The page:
Tag Archives: market segmentation

Patrons define the brand, and they’re integral to it

Last week I blogged about targeting your brand to not only attract your most favorable market segments, but also discourage any unfavorable segments. Those are the folks your targeted customers and prospects would be uncomfortable being around.

Bar magnet demonstrates how a brand can attract and repel at the same time

Your patrons are part of your brand

That is, not only is the brand defined by stakeholders, the stakeholders are part of the brand just as much as your name, logo, trade dress and tagline.

In the context of “rubbing elbows”, our primary stakeholders are the customers. But there are also the employees, the retail reps, the associated companies and products, the suppliers and in some cases, investors. (After all, If ol’ Warren is invested in the company it must be doing something right.) So to some extent, all these associated groups are integral to the brand.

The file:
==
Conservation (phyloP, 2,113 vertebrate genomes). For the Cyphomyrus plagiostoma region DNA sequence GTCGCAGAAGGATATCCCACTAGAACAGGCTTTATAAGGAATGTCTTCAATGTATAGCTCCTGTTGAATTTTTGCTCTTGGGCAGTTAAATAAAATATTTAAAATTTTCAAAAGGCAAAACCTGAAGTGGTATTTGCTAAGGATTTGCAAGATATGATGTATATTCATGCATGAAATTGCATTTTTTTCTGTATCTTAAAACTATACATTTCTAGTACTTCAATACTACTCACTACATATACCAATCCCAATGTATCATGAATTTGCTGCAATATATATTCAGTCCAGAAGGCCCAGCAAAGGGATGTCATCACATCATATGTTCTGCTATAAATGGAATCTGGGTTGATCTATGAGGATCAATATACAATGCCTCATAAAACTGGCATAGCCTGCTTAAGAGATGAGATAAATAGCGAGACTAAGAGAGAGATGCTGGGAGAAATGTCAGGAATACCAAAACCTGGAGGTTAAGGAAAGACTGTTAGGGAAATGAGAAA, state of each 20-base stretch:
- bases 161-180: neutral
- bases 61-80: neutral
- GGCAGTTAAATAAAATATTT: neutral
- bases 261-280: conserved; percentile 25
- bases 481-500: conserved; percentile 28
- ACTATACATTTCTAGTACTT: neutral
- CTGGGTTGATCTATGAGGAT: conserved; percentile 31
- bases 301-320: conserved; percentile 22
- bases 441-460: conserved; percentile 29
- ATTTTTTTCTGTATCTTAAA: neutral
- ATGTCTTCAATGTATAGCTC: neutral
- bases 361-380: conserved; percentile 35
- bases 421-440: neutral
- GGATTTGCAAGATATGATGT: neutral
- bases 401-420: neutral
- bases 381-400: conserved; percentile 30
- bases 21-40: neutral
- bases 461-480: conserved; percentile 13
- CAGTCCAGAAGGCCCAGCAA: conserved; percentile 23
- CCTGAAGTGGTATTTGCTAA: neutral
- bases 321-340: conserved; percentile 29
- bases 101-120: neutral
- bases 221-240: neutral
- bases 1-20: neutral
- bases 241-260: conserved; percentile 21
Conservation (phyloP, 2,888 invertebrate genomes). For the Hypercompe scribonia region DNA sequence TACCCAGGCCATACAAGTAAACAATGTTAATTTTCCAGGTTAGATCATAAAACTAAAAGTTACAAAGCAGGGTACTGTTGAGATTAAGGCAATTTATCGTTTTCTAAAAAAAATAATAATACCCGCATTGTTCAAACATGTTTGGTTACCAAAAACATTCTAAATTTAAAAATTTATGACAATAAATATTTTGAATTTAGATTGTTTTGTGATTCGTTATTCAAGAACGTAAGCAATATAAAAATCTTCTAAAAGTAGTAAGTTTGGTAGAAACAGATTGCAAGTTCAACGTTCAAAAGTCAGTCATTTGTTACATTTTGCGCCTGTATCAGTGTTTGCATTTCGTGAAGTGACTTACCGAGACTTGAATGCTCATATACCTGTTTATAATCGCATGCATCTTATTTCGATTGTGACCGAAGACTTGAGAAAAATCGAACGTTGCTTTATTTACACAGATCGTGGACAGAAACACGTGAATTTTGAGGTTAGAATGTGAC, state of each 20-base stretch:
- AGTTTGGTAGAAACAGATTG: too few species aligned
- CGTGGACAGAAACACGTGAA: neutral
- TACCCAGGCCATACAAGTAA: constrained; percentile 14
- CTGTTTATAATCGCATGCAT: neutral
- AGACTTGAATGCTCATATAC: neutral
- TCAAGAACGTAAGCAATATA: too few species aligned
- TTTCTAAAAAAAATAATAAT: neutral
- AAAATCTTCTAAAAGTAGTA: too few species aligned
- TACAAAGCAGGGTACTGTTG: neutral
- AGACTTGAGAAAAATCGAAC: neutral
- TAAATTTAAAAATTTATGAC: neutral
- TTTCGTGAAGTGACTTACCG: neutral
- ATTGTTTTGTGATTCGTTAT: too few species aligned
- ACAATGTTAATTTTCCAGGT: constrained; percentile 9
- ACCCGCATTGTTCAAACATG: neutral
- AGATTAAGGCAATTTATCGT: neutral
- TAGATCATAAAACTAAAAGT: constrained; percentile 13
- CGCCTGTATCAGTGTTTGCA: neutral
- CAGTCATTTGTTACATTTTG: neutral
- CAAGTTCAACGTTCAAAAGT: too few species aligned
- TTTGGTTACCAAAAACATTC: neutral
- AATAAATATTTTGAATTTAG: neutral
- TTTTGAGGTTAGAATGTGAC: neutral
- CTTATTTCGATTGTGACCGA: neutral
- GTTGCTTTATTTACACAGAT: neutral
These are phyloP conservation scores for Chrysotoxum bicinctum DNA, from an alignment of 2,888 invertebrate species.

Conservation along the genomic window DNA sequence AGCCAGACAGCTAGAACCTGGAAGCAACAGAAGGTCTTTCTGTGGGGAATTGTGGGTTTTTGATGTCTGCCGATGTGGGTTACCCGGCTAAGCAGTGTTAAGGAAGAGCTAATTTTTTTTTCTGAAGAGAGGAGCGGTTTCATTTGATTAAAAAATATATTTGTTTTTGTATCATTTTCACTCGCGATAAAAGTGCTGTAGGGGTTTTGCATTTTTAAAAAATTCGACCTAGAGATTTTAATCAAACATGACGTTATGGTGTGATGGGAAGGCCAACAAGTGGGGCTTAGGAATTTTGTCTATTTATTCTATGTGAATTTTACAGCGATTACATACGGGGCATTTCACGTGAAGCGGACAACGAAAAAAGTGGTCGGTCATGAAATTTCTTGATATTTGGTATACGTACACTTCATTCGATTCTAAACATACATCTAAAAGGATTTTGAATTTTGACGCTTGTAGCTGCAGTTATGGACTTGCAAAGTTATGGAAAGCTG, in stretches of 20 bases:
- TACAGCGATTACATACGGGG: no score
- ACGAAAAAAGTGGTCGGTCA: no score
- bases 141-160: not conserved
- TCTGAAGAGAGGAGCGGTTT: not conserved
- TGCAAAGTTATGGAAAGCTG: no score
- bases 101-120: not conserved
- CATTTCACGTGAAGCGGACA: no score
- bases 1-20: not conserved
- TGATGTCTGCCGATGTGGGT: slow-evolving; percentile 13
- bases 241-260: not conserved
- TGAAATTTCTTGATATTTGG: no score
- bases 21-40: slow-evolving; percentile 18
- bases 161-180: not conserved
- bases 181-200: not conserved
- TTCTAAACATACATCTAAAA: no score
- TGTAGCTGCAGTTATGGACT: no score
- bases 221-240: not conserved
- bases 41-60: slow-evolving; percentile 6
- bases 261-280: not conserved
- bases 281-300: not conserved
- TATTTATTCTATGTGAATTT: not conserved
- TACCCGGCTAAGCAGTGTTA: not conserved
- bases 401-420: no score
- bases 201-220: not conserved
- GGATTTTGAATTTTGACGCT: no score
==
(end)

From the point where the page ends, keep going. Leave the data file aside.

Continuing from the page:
Customers reflect and resonate with the brand

Customers and prospects are the single most important group, other than your employees, that shape the brand itself.

As far as market segments are concerned, be very specific right from the beginning. Then determine who that target market would like to see excluded from the “family”. As I said previously, this is especially relevant to retail and services marketers.

Then in developing your brand platform and then your brand elements, attempt to encourage the attractive prospects and discourage folks your prospects wouldn’t want to associate with. This is a tight rope where balance and tact are required, but the messages, however subtle, need to be clear.

And even if an “undesirable” wanders in, your good customers will know it’s just by accident and the incident won’t destroy their loyalty.

I know this is an elitist point of view, but I don’t apologize for raising the issue and offering advice. It is the basis for what some branding consultants call “cult branding”.

Remember, your customers are part of your brand. When others see who patronizes your establishment, it says plenty about who you are. That’s branding.

I’d welcome any comments, pro or con, concerning this aspect of branding.